Many Gambians have roots on both sides of the border, which is why there isn’t a refugee crisis in full effect. Yet. For those who don’t have relatives or a place to stay, the local soccer club has set up a makeshift refugee camp in a house still under construction in the outskirts of the city. Right now there are 150 people staying there. Huray Jalo, a 24-year-old from Serrekunda, has installed herself in a room that consists only of walls and a roof of unfinished concrete. She holds her cellphone underneath her headdress, and talks to her mother who is still back home. Huray and her husband made a quick decision and left the Gambia the night before.
“There has been a lot of rumors that Ecowas will invade us and the president has made threatening statements on TV. Everyone around us picked up and left, so we fled too. There were so many of us that we had a hard time finding someone to drive us,”she says.
The ferry from Banjul was so full there wasn’t even sitting room onboard. Huray, who’s never left her home before like this, thought it was very hard.
“But you know, I have two daughters, one that is four and the other a three-month-old baby. We had to leave with them before… well, before there’s a war.”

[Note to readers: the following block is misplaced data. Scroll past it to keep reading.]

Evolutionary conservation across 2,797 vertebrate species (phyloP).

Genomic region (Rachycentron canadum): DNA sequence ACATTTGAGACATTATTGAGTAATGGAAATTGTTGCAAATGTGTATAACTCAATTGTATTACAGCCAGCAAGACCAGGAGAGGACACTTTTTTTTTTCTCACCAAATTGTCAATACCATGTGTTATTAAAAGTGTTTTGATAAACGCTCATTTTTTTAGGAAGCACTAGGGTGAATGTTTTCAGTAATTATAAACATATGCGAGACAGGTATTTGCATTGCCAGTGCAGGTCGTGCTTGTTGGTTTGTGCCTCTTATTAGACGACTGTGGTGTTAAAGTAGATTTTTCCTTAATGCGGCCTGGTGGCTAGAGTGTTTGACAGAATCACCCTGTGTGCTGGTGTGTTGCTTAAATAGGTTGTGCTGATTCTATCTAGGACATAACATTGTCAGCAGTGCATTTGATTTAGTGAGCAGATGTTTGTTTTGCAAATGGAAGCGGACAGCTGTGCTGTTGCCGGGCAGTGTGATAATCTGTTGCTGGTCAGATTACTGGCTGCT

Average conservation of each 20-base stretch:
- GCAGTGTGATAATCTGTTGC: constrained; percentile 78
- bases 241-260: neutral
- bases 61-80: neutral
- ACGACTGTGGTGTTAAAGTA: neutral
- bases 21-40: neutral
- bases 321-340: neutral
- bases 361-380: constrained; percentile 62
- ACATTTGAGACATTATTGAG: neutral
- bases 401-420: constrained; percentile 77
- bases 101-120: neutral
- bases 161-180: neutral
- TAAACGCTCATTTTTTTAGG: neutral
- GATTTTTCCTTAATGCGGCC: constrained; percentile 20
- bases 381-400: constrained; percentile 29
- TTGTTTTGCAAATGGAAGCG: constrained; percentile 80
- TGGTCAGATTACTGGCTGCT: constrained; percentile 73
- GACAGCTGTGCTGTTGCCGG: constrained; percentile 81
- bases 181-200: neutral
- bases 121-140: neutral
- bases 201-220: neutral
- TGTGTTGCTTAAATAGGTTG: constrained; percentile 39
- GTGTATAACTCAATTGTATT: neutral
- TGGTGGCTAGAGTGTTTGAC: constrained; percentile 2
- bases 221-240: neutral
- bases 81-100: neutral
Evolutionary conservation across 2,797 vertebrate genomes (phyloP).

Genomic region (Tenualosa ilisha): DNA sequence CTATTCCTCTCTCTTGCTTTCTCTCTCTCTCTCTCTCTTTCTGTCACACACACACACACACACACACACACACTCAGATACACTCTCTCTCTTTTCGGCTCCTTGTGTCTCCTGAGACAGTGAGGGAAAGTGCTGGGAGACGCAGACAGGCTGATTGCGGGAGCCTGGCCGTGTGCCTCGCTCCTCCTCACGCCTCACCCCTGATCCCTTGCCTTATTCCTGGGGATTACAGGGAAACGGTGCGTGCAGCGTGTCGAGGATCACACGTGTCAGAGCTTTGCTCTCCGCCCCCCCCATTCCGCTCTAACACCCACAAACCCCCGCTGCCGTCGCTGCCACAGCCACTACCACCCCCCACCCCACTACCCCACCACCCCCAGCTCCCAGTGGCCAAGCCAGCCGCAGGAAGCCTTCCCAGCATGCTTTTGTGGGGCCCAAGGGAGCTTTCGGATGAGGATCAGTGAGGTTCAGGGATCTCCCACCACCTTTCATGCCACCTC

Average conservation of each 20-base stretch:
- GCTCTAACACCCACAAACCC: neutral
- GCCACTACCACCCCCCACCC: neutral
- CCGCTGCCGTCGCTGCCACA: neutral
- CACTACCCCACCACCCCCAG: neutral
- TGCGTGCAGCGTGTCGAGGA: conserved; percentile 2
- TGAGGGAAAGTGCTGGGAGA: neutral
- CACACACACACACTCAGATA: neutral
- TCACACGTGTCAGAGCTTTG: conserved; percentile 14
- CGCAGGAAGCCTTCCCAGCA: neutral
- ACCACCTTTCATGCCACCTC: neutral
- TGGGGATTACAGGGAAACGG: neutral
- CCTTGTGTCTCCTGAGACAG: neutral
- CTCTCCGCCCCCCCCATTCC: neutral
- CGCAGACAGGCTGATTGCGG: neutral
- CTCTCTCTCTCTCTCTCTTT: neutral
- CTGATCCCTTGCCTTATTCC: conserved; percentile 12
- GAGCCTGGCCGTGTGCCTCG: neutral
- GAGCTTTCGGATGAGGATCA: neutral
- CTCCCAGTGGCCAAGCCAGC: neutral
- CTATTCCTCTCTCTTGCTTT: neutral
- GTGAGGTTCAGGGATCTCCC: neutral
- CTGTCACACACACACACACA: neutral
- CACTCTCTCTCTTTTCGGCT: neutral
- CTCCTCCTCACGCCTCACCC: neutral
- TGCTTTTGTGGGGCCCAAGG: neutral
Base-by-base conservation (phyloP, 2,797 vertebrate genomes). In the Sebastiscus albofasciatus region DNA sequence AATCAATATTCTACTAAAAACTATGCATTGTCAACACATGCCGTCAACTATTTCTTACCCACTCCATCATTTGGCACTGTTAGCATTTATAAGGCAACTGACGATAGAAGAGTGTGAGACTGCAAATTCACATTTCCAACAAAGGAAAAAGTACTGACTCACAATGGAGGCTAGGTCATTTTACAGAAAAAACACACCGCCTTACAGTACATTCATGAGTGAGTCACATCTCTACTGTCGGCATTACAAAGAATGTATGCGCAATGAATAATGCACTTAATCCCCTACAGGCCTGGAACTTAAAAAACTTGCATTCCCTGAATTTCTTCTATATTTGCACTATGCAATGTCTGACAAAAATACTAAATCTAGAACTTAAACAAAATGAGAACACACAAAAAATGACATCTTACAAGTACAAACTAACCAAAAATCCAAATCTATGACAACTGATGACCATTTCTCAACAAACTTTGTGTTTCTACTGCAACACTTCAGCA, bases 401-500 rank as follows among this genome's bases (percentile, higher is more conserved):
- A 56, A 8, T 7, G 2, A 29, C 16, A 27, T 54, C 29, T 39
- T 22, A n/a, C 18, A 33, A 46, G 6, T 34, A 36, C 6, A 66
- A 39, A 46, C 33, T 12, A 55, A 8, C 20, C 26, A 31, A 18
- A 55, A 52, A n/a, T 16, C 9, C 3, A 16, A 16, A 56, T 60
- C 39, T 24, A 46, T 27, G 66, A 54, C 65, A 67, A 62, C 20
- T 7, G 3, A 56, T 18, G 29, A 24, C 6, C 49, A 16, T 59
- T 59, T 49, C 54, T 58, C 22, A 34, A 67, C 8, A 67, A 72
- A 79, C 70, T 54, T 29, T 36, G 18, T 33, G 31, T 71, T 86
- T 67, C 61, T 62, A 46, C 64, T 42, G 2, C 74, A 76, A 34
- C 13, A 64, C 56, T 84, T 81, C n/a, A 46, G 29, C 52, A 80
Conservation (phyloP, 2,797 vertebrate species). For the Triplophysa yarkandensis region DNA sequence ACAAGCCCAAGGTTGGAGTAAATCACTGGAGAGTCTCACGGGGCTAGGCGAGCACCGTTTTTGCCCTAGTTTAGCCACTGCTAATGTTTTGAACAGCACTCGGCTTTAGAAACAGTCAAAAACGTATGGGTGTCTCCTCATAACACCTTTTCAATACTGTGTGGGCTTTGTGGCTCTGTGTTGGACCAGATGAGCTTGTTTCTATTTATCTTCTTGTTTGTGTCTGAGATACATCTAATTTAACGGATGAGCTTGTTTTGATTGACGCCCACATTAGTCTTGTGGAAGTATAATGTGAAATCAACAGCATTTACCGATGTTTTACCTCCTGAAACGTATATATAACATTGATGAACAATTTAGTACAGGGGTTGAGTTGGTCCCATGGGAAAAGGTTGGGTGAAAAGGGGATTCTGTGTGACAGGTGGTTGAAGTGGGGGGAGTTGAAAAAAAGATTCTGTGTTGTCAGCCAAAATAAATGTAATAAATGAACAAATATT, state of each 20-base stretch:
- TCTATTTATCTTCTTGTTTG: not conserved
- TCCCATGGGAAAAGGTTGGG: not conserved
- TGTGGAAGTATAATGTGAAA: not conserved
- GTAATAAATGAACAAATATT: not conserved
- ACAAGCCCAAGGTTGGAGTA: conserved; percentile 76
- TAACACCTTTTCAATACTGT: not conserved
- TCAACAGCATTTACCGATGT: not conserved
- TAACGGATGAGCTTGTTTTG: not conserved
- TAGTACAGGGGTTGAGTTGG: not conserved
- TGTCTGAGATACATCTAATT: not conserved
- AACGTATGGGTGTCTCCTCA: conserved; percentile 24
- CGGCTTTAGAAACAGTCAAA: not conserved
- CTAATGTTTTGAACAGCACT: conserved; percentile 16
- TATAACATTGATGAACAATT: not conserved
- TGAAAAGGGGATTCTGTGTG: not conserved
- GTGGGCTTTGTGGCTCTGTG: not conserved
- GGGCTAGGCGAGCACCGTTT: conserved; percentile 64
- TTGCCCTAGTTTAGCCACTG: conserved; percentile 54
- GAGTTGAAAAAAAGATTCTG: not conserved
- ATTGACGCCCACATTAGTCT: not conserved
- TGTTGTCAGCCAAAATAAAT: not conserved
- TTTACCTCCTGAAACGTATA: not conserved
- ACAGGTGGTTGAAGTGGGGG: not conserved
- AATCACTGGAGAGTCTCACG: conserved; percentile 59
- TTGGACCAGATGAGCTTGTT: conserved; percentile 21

Huray is sure that many of the people in the refugee house will be glued to the radio and their smart phones when Jammah’s mandate period is over at midnight. She would rather not tune in.
“I think I am going to try to get some sleep instead,”she says. “It’s a disaster, I don’t want to witness it.”
The cellular network in is overloaded but the local Red Cross headquarters has Wi-Fi. As darkness descends and the crickets start their song, Sheriff, the mayor of Karang, and a couple of foreign journalists follow the Gambian drama, minute by minute. Everything and everyone is on high alert. Reuters has managed to get ahold of the Senegalese Army Colonel Abdou Ndiaye, who delivers sound-bite friendly quotes.
“We are ready and are awaiting the deadline at midnight. If no political solution is found, we will step in,”he says.
A Nigerian warship is sailing off the coast, and now it’s the Gambian vice president’s turn to leave his post.
The president of Mauritania, Mohamed Ould Abdel Aziz, traveled to Banjul earlier in the day as a last-ditch effort to convince Jammeh to relinquish power. Rumors that Abdel Aziz is about to leave The Gambia along with Jammeh, are trending on Twitter. Sheriff’s cellphone rings again. He looks at the display and quickly pushes the green button when he sees that it’s a colleague of his who is still inside the country.